Here is an update on recent activity at the Supreme Court in cases decided by the Federal Circuit.
- Two response and reply briefs were filed with the Court by the United States and by Smith & Nephew in a case that has been granted certiorari, United States v. Arthrex, Inc.
- Two amicus briefs were filed with the Court: the first by the New York Intellectual Property Law Association (NYIPLA) in American Axle & Manufacturing, Inc. v. Neapco Holdings LLC, and the second by a non-profit advocacy organization, US Inventor, Inc., in Akeva L.L.C. v. Nike, Inc.
- One new waiver of right to respond was filed by Iancu in Samaranayake v. Iancu.
- The Supreme Court denied the petition for writ of certiorari in the case of InfoBionic, Inc. v. Cardionet, LLC.
Here are the details.
Response and Reply Briefs
The United States and Smith & Nephew each submitted a response and reply brief, as ordered by the Court, in the case United States v. Arthrex, Inc.
The United States argues in its brief that
Administrative patent judges [APJs] on the United States Patent and Trademark Office’s (USPTO’s) Patent Trial and Appeal Board (Board) are inferior officers, because from start to finish their work is ‘directed and supervised at some level’ by the Secretary of Commerce and the USPTO Director, both of whom are presidentially appointed, Senate-confirmed Executive Branch officials. . . . Arthrex proposes a new categorical rule, under which an administrative judge cannot be an inferior officer unless a Senate confirmed officer can exercise plenary review over her decisions. Under this Court’s precedents, however, there is no exclusive criterion for inferior-officer status, including for administrative judges. Although review authority can provide one significant means for control, it is not the only way—and not always the best way—to ensure effective supervision. . . . If the Court concludes that administrative patent judges are principal officers under the current statutory scheme, the Court should affirm the court of appeals’ remedial holding, severing the judges’ modest tenure protections to render them inferior officers.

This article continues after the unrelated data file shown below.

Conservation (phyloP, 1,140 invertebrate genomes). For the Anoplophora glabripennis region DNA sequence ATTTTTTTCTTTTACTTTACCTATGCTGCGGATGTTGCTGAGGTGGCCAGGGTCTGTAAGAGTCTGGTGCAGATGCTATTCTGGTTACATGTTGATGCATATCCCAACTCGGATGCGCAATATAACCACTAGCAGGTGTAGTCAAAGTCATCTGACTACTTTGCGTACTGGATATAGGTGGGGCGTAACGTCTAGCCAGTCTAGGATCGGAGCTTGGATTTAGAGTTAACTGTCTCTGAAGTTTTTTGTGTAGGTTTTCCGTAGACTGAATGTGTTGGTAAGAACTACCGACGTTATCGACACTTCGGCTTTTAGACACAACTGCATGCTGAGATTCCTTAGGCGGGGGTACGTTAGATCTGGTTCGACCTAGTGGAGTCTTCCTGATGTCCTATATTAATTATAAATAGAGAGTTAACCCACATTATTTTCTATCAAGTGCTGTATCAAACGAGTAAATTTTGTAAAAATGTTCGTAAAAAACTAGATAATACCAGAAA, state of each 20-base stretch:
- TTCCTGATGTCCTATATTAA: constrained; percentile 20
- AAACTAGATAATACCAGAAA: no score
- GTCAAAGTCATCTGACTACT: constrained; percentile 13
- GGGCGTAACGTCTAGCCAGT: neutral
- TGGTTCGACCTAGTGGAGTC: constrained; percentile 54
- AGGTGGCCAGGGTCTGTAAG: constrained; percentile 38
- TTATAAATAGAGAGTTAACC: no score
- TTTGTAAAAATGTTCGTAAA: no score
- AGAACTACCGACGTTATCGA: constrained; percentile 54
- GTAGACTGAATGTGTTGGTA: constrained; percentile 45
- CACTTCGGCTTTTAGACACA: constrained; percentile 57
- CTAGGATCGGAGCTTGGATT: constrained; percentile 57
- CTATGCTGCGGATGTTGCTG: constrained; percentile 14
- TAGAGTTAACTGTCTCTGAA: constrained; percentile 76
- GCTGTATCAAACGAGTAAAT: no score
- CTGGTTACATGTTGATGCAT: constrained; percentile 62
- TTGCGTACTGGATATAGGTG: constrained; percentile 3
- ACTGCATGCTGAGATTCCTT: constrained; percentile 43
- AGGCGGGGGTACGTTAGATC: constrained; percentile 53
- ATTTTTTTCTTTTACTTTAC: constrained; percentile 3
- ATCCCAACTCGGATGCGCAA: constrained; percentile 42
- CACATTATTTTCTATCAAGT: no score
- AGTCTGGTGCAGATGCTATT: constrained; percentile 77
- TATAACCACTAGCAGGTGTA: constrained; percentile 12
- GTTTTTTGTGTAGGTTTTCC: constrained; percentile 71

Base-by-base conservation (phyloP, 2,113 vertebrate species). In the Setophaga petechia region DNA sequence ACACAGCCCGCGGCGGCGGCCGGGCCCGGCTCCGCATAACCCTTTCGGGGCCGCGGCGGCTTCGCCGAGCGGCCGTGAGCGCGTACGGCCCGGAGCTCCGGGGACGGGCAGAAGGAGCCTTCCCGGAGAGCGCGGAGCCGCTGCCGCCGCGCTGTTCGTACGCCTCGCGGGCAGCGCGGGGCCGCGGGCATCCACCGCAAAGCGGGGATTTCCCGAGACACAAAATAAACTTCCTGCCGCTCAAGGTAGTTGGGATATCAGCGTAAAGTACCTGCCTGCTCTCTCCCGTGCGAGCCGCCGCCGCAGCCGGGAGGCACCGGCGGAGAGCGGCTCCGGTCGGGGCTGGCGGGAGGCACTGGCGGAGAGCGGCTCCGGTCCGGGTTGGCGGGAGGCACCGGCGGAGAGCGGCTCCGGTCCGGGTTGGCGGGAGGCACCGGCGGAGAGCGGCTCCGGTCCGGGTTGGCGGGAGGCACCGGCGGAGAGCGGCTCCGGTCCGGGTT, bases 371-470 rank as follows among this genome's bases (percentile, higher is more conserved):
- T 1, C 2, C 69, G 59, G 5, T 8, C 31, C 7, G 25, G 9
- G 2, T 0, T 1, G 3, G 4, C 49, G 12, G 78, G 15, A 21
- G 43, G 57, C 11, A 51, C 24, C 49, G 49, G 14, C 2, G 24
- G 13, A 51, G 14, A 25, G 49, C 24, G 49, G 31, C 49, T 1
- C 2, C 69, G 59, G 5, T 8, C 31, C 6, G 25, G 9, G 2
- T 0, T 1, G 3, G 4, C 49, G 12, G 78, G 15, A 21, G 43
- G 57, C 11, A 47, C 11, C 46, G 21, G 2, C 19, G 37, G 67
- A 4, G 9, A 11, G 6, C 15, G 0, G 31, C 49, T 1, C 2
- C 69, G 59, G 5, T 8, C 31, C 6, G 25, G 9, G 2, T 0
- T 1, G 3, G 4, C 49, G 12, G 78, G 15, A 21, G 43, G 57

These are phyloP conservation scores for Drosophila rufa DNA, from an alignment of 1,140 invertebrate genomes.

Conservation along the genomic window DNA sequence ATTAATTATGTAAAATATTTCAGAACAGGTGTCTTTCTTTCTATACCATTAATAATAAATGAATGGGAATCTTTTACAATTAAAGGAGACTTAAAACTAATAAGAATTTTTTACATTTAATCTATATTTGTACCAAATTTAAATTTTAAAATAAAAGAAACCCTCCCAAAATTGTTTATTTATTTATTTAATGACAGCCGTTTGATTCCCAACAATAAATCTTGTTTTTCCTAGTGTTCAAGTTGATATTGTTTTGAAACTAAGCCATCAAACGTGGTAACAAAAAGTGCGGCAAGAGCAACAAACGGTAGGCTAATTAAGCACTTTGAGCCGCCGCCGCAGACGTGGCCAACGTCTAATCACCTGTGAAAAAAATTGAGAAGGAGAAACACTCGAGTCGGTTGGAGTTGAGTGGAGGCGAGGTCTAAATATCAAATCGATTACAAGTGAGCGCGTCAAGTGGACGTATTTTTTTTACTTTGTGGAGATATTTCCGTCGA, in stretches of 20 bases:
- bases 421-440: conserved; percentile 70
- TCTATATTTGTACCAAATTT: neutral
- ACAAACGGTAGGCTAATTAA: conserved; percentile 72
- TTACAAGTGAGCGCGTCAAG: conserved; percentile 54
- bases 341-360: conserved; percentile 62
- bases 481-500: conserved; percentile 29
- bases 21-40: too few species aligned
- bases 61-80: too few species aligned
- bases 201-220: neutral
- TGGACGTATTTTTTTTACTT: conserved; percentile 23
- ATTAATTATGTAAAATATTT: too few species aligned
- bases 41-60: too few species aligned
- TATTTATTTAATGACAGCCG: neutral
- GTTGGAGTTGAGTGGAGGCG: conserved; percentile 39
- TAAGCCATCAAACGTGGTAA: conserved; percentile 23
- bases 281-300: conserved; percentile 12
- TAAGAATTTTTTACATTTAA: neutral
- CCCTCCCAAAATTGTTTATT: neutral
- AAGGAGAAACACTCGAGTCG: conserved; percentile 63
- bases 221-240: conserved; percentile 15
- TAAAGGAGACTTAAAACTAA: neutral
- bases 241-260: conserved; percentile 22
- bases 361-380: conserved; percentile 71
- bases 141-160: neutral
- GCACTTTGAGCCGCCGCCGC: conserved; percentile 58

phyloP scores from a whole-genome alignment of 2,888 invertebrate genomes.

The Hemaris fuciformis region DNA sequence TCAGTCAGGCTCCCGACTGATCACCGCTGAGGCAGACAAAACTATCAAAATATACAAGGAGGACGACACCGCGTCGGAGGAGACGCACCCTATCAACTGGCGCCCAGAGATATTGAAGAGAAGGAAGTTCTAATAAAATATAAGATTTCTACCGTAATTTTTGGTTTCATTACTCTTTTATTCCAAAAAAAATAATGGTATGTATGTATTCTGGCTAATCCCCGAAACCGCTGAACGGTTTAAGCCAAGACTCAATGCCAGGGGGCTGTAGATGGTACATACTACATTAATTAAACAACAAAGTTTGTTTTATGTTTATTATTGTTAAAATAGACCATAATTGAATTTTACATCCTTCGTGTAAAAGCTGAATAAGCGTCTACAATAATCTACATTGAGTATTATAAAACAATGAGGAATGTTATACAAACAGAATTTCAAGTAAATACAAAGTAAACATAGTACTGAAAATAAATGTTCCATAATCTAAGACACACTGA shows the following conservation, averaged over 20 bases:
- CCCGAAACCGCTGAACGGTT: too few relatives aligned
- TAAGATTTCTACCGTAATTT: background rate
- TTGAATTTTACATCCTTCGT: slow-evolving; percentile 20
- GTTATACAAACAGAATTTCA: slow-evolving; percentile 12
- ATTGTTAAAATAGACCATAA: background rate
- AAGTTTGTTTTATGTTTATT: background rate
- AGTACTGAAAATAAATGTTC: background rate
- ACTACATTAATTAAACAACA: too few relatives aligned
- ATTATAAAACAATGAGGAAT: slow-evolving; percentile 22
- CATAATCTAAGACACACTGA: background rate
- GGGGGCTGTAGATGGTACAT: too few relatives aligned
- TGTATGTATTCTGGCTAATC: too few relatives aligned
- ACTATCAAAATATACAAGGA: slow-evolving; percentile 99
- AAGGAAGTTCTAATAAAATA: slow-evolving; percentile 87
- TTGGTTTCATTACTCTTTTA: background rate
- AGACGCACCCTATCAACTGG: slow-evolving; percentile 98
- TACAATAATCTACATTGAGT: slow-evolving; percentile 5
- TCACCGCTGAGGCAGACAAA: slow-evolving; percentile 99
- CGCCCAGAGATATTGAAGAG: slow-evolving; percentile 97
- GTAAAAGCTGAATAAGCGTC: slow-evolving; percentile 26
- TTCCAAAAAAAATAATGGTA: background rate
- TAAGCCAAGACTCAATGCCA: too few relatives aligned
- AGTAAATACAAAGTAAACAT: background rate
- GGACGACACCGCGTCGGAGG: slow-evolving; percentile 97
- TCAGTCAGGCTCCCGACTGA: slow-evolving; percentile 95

Smith & Nephew likewise takes the position that APJs are inferior officers and further contends in its brief that
No one—not the three parties, nor any of the 31 amici curiae—defends the Appointments Clause analysis applied by the Federal Circuit. Instead, Arthrex now insists that there is a single ‘exclusive criterion’ for determining whether administrative adjudicators are principal or inferior Officers. This Court, however, has squarely held to the contrary. Edmond v. United States, 520 U.S. 651, 661 (1997). APJs are inferior Officers under Edmond. . . . Under the Court’s established Appointments Clause framework, Congress permissibly made APJs inferior Officers appointed by the Secretary of Commerce. Throughout the federal government, administrative adjudicators have always been deemed inferior Officers, and APJs are no different: They do not make policy (the Director does). Their actions are not final (unless permitted by the Director). And their work is ‘directed and supervised’ by the Director and other Officers before, during, and after they make patentability decisions. . . . Because APJs are inferior Officers, there is nothing for this Court to remedy or fix. If the Court were to deem APJs principal Officers, however, it should deny the case specific and systemic relief that Arthrex requests.
Two new amicus briefs were filed with the Court.
First, in American Axle & Manufacturing, Inc. v. Neapco Holdings LLC, the New York Intellectual Property Law Association (NYIPLA) filed an amicus brief in support of granting the petition, contending that “this Court’s intervention and supervision is necessary to clarify the law of patent eligibility.” The NYIPLA further explains that the “current state of patent-eligible subject matter under 35 U.S.C. § 101 is unclear” and that “[c]larification of patent eligible subject matter is crucial” because “[c]ourts need consistency in precedent to provide reliable judgments, as unpredictability in the patent system is harmful to the economy, the patent system as a whole, and to inventors, business entities, investors, innovators attempting design around solutions, and other interested parties who need to understand what is, and is not, patentable.”
Second, in Akeva L.L.C. v. Nike, Inc., a non-profit advocacy organization, US Inventor, Inc., filed an amicus brief arguing that, “[j]ust as textualism is now accepted as the way to interpret statutes, this Court should grant certiorari to resolve a split within the Federal Circuit whether textualism should also guide how courts interpret the claims in an issued patent.”
Waivers of Right to Respond
The Supreme Court denied the petition for writ of certiorari in the case of InfoBionic, Inc. v. Cardionet, LLC, which raised the question: “Whether the Federal Circuit has properly narrowed the scope of the abstract idea exception under 35 U.S.C. § 101.”